Mr. Robert Mather Etchells.
Hero of Ditched Bomber
Dies at 58
(Sheffield Telegraph Thursday 24/5/79)
A war hero Lancaster bomber pilot from Sheffield has died, aged 58. He piloted a bomber which ditched in the North Sea and spent four days adrift in a dinghy with his crew. For his actions with the Pathfinders Mr Robert Mather Etchells, of Parkhead Crescent, Parkhead, was awarded the DSO. He was the blind marker for 56 squadron, staking out targets for other bombers.
His Lancaster ditched when three engines were shot away as he returned from a raid over Kiel. After four days in the water, the crew were picked up by a Danish fishing boat which they then commandeered and took back to Hull. Mr Etchells was also awarded the DFC for completing two tours of operations in Lancasters.
Born in county Durham, he was studying at Sheffield University for an English degree when the war broke out. He returned to complete his studies and later taught at schools throughout Sheffield.
He leaves a widow, Margaret, and daughter Beth. The funeral service will be at Ecclesall parish church tomorrow morning, followed by cremation at Hutcliffe Wood Crematorium.
Bob Etchells had the unenviable task of teaching me English in 1954/56. During this time there was a school trip to the Old Vic to see Julius Caesar, which was the set play for the up-coming GCE exams. On the train, I was reading Paul Brickhill’s book “The Dam Busters” which was also the subject of a major film at the time, detailing the famous raid by Lancasters of 617 Squadron on reservoirs in the Ruhr valley.
Bob showed a keen interest in this, but did not explain why. It was only when I read his obituary on the omnes amici site that I finally understood his interest. I decided to do some research into his war record, and it is impressive. However there is an error in the Obituary which misled me for a while. 56 Squadron was a fighter squadron equipped with Hurricanes, not a Lancaster bomber squadron. Bob was actually with 156 Squadron, No 8 Pathfinder Group from 15/3/44 to 26/8/44. During this short time he completed no less than 38 missions. Normally a Bomber Command tour of duty was 30 missions, but the Pathfinder force had to do more than this because their exceptional skills were in great demand.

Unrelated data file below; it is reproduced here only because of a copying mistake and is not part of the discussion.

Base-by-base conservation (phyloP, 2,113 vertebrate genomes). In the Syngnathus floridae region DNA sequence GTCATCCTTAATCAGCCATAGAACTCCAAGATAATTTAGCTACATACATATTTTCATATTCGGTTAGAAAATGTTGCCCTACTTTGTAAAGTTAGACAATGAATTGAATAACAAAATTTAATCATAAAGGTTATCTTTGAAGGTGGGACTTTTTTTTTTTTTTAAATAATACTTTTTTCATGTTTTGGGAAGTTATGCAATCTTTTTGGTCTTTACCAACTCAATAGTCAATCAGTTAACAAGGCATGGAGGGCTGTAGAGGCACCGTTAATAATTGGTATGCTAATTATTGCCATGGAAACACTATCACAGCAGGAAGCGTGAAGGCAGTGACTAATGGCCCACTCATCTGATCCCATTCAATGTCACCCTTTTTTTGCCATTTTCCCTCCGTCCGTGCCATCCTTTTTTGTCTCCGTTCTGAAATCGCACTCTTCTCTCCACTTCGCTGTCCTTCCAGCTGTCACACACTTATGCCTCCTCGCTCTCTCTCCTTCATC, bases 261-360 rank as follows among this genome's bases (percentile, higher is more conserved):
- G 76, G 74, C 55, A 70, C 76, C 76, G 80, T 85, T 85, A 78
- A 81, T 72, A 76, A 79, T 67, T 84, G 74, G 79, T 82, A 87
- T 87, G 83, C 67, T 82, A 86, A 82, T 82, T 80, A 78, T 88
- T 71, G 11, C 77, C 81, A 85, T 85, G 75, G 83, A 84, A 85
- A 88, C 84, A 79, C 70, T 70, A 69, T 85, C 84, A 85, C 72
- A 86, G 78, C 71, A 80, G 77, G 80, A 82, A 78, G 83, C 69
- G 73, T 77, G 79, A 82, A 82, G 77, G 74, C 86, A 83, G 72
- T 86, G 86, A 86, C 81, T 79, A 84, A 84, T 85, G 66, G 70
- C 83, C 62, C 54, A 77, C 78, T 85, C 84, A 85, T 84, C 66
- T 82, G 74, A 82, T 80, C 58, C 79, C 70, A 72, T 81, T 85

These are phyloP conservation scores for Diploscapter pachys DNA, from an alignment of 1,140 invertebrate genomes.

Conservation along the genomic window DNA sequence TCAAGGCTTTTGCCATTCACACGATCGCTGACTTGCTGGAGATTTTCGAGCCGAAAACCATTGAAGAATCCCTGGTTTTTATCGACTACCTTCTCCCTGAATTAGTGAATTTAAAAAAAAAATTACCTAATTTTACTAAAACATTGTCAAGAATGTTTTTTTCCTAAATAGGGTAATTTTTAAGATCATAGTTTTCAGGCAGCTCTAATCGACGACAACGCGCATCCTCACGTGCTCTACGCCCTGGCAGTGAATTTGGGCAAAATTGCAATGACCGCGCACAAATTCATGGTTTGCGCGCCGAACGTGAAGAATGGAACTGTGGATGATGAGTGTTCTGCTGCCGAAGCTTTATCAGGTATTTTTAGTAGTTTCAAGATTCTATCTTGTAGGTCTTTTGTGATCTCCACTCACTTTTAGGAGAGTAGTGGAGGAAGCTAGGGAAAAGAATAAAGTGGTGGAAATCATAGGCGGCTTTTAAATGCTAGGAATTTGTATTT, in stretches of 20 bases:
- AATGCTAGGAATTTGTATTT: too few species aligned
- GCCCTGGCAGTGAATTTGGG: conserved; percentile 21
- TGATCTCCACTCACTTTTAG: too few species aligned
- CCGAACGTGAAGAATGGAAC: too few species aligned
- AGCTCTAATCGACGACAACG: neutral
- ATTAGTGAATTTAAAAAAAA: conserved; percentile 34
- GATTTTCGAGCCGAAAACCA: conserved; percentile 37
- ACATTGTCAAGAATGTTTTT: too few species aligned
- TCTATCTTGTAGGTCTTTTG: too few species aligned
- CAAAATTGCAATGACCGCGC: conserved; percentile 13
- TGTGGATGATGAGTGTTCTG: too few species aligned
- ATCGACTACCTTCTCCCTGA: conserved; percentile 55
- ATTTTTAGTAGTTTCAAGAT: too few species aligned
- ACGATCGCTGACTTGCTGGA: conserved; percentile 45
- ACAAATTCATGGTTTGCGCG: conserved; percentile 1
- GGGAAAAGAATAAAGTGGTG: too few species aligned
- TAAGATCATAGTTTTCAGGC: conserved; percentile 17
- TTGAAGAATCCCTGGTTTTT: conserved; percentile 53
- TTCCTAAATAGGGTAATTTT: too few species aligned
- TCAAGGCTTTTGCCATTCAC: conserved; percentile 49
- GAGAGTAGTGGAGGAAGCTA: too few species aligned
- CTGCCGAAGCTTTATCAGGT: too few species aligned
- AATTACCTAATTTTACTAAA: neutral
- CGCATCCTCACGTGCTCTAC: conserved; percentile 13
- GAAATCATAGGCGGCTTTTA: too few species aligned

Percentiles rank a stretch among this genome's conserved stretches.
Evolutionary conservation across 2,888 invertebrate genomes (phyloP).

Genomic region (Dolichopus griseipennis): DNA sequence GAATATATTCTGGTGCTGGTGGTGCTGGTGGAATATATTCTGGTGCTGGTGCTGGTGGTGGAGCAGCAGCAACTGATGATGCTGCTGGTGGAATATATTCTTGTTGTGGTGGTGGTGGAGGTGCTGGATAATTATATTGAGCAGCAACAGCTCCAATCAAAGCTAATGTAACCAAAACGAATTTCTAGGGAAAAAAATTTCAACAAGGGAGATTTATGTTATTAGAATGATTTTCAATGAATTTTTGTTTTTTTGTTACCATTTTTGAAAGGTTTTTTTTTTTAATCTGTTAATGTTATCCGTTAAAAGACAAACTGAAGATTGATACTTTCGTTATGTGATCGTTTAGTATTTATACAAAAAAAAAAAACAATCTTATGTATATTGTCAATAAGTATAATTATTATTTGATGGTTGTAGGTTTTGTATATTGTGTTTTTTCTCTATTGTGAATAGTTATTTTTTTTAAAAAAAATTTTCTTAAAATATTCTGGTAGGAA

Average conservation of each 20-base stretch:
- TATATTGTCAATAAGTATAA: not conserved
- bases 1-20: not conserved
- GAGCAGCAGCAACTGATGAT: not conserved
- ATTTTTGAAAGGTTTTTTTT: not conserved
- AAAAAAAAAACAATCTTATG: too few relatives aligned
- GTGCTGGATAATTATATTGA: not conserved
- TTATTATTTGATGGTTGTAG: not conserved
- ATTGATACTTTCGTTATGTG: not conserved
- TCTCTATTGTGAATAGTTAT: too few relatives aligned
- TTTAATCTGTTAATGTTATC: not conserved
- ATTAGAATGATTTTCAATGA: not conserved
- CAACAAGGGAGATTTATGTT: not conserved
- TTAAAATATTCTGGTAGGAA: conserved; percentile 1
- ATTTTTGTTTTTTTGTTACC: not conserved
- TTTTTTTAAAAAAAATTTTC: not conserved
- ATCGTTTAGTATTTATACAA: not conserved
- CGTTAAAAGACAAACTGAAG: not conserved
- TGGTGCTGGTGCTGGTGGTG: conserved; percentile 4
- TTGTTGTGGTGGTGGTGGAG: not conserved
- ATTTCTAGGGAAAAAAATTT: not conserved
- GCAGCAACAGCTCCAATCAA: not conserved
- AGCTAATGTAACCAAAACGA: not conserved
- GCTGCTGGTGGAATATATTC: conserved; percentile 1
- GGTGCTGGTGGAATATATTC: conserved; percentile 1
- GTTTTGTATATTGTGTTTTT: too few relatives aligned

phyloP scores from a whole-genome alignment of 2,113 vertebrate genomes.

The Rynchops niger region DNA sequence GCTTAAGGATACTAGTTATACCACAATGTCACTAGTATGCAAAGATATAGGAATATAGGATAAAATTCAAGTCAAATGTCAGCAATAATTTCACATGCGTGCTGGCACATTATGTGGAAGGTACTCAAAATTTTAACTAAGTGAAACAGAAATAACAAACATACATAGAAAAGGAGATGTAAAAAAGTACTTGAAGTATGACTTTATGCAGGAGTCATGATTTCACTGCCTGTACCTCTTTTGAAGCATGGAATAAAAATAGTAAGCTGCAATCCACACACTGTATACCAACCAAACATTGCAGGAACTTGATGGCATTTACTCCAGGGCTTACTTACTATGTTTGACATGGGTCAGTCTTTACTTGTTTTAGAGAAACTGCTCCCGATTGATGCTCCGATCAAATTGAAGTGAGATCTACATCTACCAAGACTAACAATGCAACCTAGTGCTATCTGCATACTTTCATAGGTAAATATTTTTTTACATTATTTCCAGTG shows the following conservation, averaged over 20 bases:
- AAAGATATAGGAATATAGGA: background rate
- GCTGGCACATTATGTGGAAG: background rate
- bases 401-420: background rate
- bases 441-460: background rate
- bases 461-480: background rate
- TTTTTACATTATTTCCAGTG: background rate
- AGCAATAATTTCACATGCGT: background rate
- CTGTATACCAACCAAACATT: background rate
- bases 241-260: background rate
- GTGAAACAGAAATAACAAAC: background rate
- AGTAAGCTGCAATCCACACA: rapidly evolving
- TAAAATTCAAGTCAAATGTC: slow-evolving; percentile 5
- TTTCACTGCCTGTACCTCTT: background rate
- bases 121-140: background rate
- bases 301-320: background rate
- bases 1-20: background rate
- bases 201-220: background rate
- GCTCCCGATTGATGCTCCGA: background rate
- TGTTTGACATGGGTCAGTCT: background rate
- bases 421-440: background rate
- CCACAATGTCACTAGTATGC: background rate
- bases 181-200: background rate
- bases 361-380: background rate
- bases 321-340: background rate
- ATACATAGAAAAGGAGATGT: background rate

The role of the Pathfinders was to locate the target using early radio navigation systems (Gee, Oboe and H2S) and drop marker flares four or five minutes before several hundred other Lancasters dropped their bomb loads over a 20 minute period. This meant that the Pathfinder aircraft had to keep to a strict timetable otherwise they risked being hit by their own bombers. It was no use marking earlier as the Germans were very adept at simulating the coloured marker flares in open fields to deflect the raid if they were given any time to do this.
The best website covering Bob’s record is www.156squadron.com. This gives all his missions, fellow crew members and his Distinguished Service Order citation. It is interesting to note that the Junkers 88 nightfighter which attacked them on their last mission to Keil was itself destroyed by the return fire from Bob’s aircraft.
As luck would have it, during my own RAF service in Bomber Command in the late 1950s, I served on an Oboe ground station located a few kilometres from the Iron Curtain in Germany during the Cold War. During this time I developed a huge respect for the men who, night after night flew these missions, especially when you consider that the loss rates were about 5% per mission - after 20 missions you were living on borrowed time. Very brave.
City Grammar School 1951-56